Barry's Tales is a series that visits stories and incidents that occurred in the five decades (1968 - today) of his interesting musical journey. Each tale illustrates an event that made Barry the songwriter, storyteller and musician he is today. "move the rudder an inch, and you will end up somewhere else!"



                 ‘Harry Nilsson’, a Barry Tale (# 1 in the series!) .


The time, 1973. The place, RCA Studios, Hollywood, (in the same studio where Elvis did his stuff). I was recording the ‘The EARLY YEARS LP (‘Blue Sky’)’. It was a Thursday, 10 am. I walked into RCA, flew past security, and then up the spiral stairs, to be greeted by many handwritten, posters, prepared by RCA staff, using various coloured sharpies. They were everywhere. ‘WELCOME RINGO!’ they read. Entering Studio B (the smaller one), I asked my producer David Kershnbaum, ‘what’s going on?’ As excited as me (David went on to win 75 Grammy Awards, but in 1973 he was as starstruck as me, it was early days for us both), he shared that Nilsson was in ‘Studio A’, and that Ringo Starr and Richard Perry were planning a visit. Nilsson? I loved everything he did. His writing. His vocals. His ideas. His originality. John Lennon called Harry his favourite American Artist. I think I agreed. ‘Spaceman’, ‘Coconut’, ‘Without You’, ‘As Time Goes By’, ‘Everybody’s Talkin’, ‘Jump into the Fire’, ‘The Point’, ‘Somewhere over the Rainbow’……….. the list is endless. Wonderful production, superb vocals, he was unique, and he was fresh! Harry had it all.


Distracted, I began the days work, which was putting an accordion on my new song ‘Jack and Jill’. At 11.30am nature called. Walking into the loo I see
Harry. I'm a shy guy, and I froze a little. In his right hand a small silver spoon, in his left, a small plastic bag with powder in it. That really freaked the Canadian kid out. ‘Hi’, he smiles. ‘Hello!’, I reply. ‘I’m Harry, who are you? Want some? A groupie laid it on me outside the building?’ ‘Mmm, No Thanks! I’m Barry Greenfield. I’m working in Studio B', I stuttered. We chatted for about 10 minutes, mostly about song writing, and how much it meant to both of us. He looked just like Harry. He sounded just like Harry. He was kind, friendly, open and normal. I relaxed. Things concluded with Harry saying, ‘If you have time come into A and help me with the mix’. He was gone. ‘Help Him with the mix?’ I ran back to B. Shared my story. ‘Go, go, go!’ I went.


I knocked on the door of A like you would a neighbour’s front door. I walked in, he invited me to sit in the large leather mix chair to his left. We spent three hours working on a Harry track. I played with the gain, the EQ, the auxiliary sends, the pan, the volume, the reverb levels; I learnt so MUCH that day from Harry. Three hours full of classroom. Then, at about 2pm the door swung open. The magic of that day was about to dissolve. Very quick. In walked Ringo Starr and Richard Perry (Harry and Ringo’s record producer back in the day). Ringo had a bottle of Jack Daniels, open, in his left hand; half empty, half full. He passed it to Harry, who took a chug. Then to Richard Perry, he chugged too. They chatted about the confusion in the RCA parking lot. I at once realized that I had become invisible. No one thought to offer the kid a chug. (I hear from others, who know such things, that that happens whenever a Beatle enters any room. Eric Clapton once said that he was a huge presence in London, they used to call the Man god, but when he went with George Harrison anywhere, every time, he became small). I was quiet, I was ignored, I felt uneasy. Then Harry turned to me and said, 'Richard Starkey this is Barry Greenberg’. He repeated the same intro with Richard Perry. It had been only a minute or two, but it was time to leave. (I know these things).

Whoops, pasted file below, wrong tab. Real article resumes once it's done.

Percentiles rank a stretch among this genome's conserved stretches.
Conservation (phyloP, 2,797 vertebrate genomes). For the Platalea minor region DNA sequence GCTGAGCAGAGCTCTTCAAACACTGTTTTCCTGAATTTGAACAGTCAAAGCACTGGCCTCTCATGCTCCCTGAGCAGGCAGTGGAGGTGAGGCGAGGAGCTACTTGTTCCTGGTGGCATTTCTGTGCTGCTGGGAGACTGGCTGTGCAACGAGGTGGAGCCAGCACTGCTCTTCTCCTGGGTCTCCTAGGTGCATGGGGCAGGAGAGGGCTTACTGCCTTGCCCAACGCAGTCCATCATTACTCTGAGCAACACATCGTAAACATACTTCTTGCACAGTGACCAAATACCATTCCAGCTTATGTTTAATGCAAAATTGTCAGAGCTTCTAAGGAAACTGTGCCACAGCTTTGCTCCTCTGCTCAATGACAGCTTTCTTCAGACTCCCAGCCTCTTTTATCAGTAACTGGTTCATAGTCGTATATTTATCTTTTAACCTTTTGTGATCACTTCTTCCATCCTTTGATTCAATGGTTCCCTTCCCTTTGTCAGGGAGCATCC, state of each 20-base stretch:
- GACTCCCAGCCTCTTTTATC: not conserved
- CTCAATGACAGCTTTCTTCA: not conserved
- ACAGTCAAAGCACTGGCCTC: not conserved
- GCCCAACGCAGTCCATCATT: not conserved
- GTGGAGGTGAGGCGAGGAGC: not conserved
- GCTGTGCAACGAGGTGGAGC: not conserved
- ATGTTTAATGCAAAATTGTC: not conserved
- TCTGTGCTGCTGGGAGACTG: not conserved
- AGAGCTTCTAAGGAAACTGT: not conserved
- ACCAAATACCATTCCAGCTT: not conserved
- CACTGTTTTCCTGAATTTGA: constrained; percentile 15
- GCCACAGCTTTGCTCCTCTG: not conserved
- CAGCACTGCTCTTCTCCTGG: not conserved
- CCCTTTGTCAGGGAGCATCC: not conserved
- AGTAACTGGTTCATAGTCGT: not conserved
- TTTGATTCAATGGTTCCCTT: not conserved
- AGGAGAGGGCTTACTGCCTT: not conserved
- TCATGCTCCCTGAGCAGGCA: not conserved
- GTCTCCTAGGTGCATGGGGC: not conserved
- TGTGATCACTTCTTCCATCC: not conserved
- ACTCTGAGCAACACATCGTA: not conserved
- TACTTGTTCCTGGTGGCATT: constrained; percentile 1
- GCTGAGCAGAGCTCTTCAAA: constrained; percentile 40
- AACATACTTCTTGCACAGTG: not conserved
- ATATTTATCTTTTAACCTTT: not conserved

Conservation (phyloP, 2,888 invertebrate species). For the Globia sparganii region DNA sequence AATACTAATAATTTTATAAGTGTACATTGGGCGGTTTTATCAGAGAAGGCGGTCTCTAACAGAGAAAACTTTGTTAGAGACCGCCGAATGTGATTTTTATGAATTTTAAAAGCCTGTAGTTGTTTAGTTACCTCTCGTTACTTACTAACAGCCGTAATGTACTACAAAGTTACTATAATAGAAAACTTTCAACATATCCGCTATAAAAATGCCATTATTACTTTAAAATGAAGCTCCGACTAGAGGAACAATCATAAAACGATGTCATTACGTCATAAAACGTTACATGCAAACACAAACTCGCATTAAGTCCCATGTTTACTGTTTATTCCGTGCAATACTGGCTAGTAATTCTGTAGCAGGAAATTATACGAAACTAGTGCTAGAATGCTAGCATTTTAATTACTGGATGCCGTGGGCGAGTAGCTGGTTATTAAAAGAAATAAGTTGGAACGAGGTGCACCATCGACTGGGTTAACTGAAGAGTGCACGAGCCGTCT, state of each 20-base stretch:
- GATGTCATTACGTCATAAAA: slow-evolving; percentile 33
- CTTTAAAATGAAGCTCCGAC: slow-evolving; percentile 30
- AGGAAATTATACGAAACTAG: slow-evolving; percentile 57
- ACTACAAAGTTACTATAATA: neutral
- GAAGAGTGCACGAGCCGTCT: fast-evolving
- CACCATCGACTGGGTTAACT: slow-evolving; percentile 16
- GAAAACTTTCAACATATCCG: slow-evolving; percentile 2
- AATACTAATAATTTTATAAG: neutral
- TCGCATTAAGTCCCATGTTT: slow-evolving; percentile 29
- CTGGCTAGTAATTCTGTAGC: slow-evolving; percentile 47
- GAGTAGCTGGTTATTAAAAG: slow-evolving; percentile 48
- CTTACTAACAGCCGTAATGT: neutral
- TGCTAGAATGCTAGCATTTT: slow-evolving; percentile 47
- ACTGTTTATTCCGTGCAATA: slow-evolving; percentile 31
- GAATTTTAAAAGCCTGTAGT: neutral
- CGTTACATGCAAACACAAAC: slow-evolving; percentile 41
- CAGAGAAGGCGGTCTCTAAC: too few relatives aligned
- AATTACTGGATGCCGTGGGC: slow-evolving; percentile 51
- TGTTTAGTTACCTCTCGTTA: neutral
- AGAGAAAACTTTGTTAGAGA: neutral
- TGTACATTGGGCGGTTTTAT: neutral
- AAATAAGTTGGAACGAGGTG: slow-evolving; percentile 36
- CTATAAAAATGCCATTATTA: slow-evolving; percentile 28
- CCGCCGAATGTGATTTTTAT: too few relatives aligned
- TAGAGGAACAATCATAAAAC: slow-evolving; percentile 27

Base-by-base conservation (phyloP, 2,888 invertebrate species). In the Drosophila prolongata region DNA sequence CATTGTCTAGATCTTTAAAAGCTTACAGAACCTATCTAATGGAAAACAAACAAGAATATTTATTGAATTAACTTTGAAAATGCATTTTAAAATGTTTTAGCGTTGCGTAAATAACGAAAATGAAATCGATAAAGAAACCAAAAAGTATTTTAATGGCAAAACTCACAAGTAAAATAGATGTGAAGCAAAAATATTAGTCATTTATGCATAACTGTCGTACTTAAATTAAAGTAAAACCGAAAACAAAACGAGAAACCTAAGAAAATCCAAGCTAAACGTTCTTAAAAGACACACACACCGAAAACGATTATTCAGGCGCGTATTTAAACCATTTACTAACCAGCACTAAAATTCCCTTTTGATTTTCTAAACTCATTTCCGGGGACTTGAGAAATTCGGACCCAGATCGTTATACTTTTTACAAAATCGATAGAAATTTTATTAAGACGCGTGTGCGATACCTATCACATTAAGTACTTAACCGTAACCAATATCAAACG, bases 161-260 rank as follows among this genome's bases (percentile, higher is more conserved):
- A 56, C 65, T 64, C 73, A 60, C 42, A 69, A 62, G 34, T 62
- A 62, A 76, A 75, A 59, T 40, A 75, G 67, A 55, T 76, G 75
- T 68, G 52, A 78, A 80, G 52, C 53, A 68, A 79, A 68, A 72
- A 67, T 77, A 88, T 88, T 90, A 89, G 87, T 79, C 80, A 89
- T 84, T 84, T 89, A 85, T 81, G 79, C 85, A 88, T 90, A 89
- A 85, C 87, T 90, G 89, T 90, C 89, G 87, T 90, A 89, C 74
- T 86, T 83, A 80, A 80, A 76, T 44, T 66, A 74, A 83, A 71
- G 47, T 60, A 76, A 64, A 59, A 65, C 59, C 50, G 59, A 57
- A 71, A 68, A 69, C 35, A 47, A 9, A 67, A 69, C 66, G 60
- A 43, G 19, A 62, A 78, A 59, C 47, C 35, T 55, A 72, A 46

I thanked Harry, bigtime; I smiled at his friends, (who didn’t see it, because I was Barry Greenberg the invisible one, who was so blown-away to be a yard from Richard Starkey, his favourite drummer, ever). and I went back to my safe place, my home in B. I finished up the accordion part (which you can hear on the YouTube video below) on ‘Jack and Jill’. I had become much smarter because of Harry Nilsson. He really understood music. A GIANT of a talent, and he was a wonderful person to me, in 1973, in LA. Loved every second in Studio A with Harry, and I became aware that Ringo was unique to all others......yes, that was ‘The Day I met Harry Nilsson’.   


Barry Greenfield

link to 'Jack and Jill on YouTube...


‘                        Three weeks in LA in 1973’.A Barry Tale (# 2 in the series!)

It was hot in LA in the summer 1973. A good comfortable hot. I was living on the 5th Floor of The Holiday Inn, in Hollywood. A standard 4-star room. It had an ok shower, a nice queen bed, and from time to time I saw interesting musicians in the elevator. The Holiday Inn was the centre of the universe for visiting Musicians of the day.


Up early, 6 am, to prepare the song that I would be recording in RCA Studio B that day. Looking back, 40 plus years, I think I can say that those three weeks in California were some of the sweetest, finest days of my life.

I had been working at The Hudson’s Bay, on the weekends, while attending University. When I had an idea. I approached the stores GM and suggested that I write a jingle for the store to use on radio. He listened to my submission, loved it, and gave me $600 for budget, and I got to work. The jingle took an hour to record. That meant I had $450 remaining to spend on music, so I recorded my song about pollution, ‘New York is Closed Tonight’. This all happened in 1971. To my surprise, and by pure coincidence, Mr. Bo Diddley was in Vancouver performing, and he heard it. Yes, Bo heard it, and decided to take the cassette of the song to New York City. He dropped it on the desk of Fred Ahlert Jr. in Manhattan, the Music Publisher of Bacharach and David.

Fred called me at home. His alien NY accent came through clear, ‘Barry, New York is Closed’ is a #1 song, and I want to get you a deal!’

‘What! No Thanks. I an going to complete my BA at UBC and enter Law School’. Its was before Carole King, James Taylor, Cat Stevens. The Singer Songwriter had yet to be invented.

For 6 months Fred would call from time to time. Then he invited me for lunch in San Francisco. He wooed me, and BOOM my song was OUT, and then it was on the Radio, over and over! Two months later it made #1 on the Canadian RPM Charts, and I won the Harold Moon SOCAN Award, 1972.